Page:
Saturday, February 18, 2012

Mystery and Suspense with New York Times Bestselling Author, Chris Culver

It's great to be able to welcome bestselling author, Chris Culver. First of all, congratulations on the huge success of your New York Times bestselling murder mystery, The Abbey! For readers who haven’t read it, could you tell us a little bit about the story?

Thanks for the congratulations! The Abbey is a story about a Midwestern detective's investigation into his niece's very bizarre death. The more he investigates, though, the stranger and more dangerous his case becomes. With a body count ratcheting up with every other chapter, Ash realizes that if he doesn't solve his case quickly, his niece might not be his only family that dies.
The story straddles the line between being a mystery and a thriller, which, hopefully, makes it fun to read.  It was a lot of fun to write.

I believe you have also recently published a second novel, Just Run, which so far also looks set to be another hugely successful bestseller!  What inspires your great stories?
I get ideas from all over the place. Since I write crime fiction and mysteries, I can just pick up the local newspaper and find all sorts of ideas. For instance, I read a story in the St. Louis Post-Dispatch about a police chase in St. Louis that resulted in a minor car accident. When the police checked out the trunk of the car they were chasing, they found a quarter-million dollars in cash, a gun and handcuffs. The driver had been involved in an armored car heist, but as a crime writer, I couldn't help but ask 'What if?'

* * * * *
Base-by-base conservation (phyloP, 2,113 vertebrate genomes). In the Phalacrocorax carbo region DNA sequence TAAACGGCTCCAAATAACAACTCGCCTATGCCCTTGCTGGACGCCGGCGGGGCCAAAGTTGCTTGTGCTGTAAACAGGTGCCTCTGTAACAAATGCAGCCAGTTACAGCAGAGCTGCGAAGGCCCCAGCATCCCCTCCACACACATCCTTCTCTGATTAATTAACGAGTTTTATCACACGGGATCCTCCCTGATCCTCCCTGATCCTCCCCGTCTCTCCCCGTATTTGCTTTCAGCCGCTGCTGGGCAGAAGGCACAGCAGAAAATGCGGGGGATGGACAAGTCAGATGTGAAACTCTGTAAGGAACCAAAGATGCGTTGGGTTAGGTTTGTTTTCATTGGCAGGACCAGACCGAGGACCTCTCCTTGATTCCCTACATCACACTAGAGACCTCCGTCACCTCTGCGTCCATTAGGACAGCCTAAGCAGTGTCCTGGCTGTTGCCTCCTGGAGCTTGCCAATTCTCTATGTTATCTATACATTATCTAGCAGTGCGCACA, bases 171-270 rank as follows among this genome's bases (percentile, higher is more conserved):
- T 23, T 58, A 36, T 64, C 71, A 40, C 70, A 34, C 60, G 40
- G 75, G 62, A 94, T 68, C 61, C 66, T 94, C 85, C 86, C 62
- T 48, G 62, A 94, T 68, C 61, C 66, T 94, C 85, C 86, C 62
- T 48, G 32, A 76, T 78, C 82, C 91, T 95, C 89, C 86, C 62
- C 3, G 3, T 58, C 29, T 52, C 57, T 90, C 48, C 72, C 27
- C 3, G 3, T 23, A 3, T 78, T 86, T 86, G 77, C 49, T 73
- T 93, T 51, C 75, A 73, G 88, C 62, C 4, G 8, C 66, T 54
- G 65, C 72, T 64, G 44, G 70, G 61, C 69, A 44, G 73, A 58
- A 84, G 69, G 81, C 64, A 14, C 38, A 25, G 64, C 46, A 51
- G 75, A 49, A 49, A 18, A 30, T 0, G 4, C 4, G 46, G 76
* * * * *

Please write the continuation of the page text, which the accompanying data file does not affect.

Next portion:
What if they found a body instead of just money? Or what if they found a live person. . . and she didn't want to be rescued? Or if I were writing urban fantasy, what if the police found a non-human body in the trunk?

There are potential stories all around us; it may take some practice to find them, but they're out there if you give your imagination free reign to look.

Unlike some authors, you don’t appear to spend a lot of time blogging, or social networking on sites like Twitter and Facebook.  Do you think authors spend too much time trying to promote their books this way?
You're absolutely right in pointing out that I don't spend much time on social media. I don't have a Twitter feed or a Facebook page, I rarely post on forums, and my blog is sorely neglected. (I would like to remedy the sad state of my blog, but it's always difficult to find time.) In short, I do very little promotion for my books.

I hesitate, though, to suggest that others spend too much time on promotion. I don't think it's fair to make blanket statements about the activities of others, particularly those I don't know well. The best marketing advice I can give is to be willing to experiment and to be respectful of one's readers. Be willing to change your price, be willing to change your cover, experiment with your product description, experiment with your keywords, etc. Don't be afraid to change things, and when you do change something, give your readers time to notice them before changing again. If you change the description of your book, wait at least a week or two before you evaluate how those changes affected your sales.
My other bit of advice is to respect your readers and fellow writers. It seems that a minority of writers approach social networking primarily as a marketing tool rather than a tool to connect with people. That's unfortunate. When I see a writer constantly plugging his or her books on the forums I frequent, I add that person to my do-not-read list. On the other hand, if I see an author engaging in discussions and making intelligent posts, I will check out that person's books. I may not buy them, but I will look at them. Real social networking takes time.

Given that you don’t spend much time social networking, what other factors do you think have contributed to the immense success of your books?